Friday, March 18, 2016

I Listen So You Don't Have To: Cheap Heat March 17

This confrontation is run down in detail on Cheap Heat
Photo Credit:
If you’re new, here’s the rundown. We listen to a handful of wrestling podcasts each week. Too many, probably, though certainly not all of them. In the interest of saving you time — in case you have the restraint to skip certain episodes — the plan is to give the bare bones of a given show and let you decide if it’s worth investing the time to hear the whole thing. There are many wrestling podcasts out there, of course, but this feature largely hews to the regular rotation we feel best fit the category of hit or miss. If we can save other folks some time, we’re happy to do so.

Show: Cheap Heat
Episode: “Austin Austin Austin, Oi Oi Oi” (March 17, 2016)
Run Time: 1:07:13
Guest: Alexa Rosenberg (1:01:29)

Summary: Peter Rosenberg, David Shoemaker and Stat Guy Greg open with a roundtable about America’s drinking holidays before looking back at Roadblock, discussing Neville’s ankle injury and other RAW moments, leading to speculation about what might be left in the builds for various WrestleMania 32 feuds and wondering who the top heels actually are at the moment. They take listener questions, which leads to some Steve Austin reminiscing, then talk about TV shows and revisit the Hulk Hogan-Gawker trial —interrupted by trying to recall various wrestling animals and mascots — then break down the 2016 WWE Hall of Fame class before Rosenberg’s wife calls in for no apparent reason. Greg hits us with corrections, and we’re out.

Quote of the week: Shoemaker: “The Shane-Undertaker thing, as we discussed, it was very, very important to make it clear that this was going to be a wrestling match and not a schmozzfest and … we’re not waiting to see who’s gonna fight in Shane’s place. They need to make it really clear that one, these two guys are gonna go; and two, that they can, that they’re capable of going, right? That was the most important thing, way more important than explaining what the hell the lockbox is, they needed to convince us that this is a real match. And I think with Triple H and Roman Reigns, I think that it’s just a separate consideration. The only thing that has worked in this feud, from the get-go, is these crazy beatdowns. The only thing that the crowd reacts to is people getting, you know, slammed through ringside tables, people getting hit with foreign objects, it’s the only thing that gets the crowd going.”

Why you should listen: Shoemaker does a decent job explaining the context and highlights that made Roadblock a success. They pleasantly give Neville’s situation much more attention than I expected, and the discussions about the heel scene (that Charlotte might be the highest on the card trying to and succeeding at being booed) and the function of certain RAW segments are exactly the kind of insight that make this show worth hearing. The same can be said for the Hall Of Fame discussion and Austin nostalgia, though those portions are comparatively less consistent.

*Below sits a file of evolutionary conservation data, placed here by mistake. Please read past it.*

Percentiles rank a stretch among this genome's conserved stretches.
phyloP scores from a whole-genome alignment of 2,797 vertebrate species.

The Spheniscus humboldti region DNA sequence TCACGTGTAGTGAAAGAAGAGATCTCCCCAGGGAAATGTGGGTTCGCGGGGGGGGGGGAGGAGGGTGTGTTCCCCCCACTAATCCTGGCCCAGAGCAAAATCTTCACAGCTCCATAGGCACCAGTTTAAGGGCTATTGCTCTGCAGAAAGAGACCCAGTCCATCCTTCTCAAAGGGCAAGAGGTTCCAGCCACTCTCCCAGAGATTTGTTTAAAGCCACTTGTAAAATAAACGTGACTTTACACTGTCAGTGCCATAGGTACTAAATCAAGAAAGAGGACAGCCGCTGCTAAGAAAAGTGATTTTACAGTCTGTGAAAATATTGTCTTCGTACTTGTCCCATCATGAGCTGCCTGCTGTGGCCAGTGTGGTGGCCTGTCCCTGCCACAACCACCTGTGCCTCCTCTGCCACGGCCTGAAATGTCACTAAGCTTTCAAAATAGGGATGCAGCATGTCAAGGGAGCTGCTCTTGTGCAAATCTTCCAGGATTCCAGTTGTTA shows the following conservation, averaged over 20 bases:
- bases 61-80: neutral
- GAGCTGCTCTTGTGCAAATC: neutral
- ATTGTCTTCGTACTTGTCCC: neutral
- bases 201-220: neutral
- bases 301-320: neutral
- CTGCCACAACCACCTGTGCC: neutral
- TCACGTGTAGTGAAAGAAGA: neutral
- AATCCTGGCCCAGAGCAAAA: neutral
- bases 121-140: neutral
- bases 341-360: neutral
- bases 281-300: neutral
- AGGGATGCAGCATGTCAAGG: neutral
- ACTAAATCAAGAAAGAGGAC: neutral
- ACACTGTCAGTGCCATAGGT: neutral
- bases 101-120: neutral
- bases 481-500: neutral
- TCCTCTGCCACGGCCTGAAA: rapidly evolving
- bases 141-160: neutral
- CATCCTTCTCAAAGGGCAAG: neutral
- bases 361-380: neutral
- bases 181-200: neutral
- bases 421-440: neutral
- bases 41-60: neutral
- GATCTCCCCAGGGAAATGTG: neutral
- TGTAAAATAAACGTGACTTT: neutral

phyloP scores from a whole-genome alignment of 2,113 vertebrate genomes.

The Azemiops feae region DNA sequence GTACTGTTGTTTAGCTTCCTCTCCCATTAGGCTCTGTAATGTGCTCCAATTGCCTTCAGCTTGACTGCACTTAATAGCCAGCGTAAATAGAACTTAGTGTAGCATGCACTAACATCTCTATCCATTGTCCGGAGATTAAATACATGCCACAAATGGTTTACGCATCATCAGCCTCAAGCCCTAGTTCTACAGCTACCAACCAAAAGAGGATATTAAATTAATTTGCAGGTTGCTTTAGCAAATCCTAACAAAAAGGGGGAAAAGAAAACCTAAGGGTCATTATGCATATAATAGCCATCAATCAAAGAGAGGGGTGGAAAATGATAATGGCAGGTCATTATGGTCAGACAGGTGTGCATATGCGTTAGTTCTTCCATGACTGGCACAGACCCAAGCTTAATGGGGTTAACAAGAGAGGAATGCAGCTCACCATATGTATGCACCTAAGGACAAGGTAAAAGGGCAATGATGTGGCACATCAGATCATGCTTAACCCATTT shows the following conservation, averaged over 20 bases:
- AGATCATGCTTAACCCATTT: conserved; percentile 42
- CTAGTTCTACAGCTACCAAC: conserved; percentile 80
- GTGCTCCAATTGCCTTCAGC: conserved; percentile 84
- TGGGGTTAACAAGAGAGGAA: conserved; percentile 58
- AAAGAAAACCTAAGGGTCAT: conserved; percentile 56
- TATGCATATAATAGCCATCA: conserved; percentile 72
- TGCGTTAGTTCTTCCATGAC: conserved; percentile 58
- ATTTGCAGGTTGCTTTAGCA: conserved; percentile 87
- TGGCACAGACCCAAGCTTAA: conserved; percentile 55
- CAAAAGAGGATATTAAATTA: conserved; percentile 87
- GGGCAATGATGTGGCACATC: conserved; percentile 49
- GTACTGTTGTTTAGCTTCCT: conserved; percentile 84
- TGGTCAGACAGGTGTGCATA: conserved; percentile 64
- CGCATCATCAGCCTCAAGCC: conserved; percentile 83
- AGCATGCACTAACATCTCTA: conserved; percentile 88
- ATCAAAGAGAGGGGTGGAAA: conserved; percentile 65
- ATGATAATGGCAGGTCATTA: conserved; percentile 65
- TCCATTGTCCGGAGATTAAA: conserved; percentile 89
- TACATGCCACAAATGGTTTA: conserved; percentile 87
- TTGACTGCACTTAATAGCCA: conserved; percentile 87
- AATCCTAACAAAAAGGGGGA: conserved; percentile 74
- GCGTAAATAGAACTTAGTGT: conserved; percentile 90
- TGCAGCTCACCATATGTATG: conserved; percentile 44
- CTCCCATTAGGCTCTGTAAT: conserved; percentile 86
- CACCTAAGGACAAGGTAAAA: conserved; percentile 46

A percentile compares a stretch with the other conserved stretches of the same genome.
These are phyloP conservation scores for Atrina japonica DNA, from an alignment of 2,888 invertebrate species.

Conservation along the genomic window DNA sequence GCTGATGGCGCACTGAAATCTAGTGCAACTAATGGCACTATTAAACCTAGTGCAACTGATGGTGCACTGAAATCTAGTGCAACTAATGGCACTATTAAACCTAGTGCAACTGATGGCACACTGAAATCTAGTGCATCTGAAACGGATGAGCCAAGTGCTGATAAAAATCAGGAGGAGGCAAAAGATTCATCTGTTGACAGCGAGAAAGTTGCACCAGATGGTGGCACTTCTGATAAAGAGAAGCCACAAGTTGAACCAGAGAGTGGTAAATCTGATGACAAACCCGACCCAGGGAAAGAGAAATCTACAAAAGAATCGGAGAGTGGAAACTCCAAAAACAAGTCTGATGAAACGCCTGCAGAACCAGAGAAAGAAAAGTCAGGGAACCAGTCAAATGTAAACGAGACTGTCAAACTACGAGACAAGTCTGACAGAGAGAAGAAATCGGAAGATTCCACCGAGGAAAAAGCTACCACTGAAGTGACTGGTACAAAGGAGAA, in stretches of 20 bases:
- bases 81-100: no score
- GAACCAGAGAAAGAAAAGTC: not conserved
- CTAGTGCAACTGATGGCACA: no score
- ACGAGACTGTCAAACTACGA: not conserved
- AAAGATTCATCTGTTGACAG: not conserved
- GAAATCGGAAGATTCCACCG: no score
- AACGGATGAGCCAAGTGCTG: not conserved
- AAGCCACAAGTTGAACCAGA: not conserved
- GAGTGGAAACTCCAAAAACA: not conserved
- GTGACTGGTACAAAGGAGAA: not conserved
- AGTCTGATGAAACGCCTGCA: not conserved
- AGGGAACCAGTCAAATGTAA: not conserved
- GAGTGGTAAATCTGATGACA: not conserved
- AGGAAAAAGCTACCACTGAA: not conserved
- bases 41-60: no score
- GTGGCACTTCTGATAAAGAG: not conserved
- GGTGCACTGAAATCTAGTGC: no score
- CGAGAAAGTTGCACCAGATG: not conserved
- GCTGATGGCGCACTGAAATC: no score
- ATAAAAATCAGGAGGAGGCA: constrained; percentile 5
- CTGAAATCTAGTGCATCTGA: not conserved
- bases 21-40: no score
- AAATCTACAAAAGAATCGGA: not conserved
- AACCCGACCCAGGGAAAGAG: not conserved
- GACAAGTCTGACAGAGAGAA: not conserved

Why you should skip it: Perhaps they didn’t know the episode they recorded Wednesday morning wouldn’t drop until midday Thursday, which is the only plausible excuse for not giving a single breath to the NXT Takeover card now that it’s pretty well defined. At the very least it would have been nice to hear discussion about the NXT tag team match at Roadblock. Further, I understand it’s WrestleMania season, but it stuns me the guys can go weeks without even thinking about Lucha Underground, because that show is the hottest of fire nearly every episode. Aside from those gripes, there are a few useless tangents, and the phone call from Rosenberg’s wife was beyond pointless.

Final thoughts: This is far from the best Cheap Heat can be. However, given the fact the guys clearly don’t aspire to maximize their significant potential, this one is close to what they probably consider great. Mixing in the Austin memories is a great touch perfect for the core audience — if you’re going to stray from the main topic, at least keep it in the ballpark — and there’s enough insight different from the conventional online wisdom that makes you feel you’ve learned something. The pop culture stuff is at least over quickly, and I ended being more invested in the WWE product than when I started and eager for next week’s installment. Cheap Heat could always be better than it is, but the weeks when as good as you’re likely to get remain satisfying.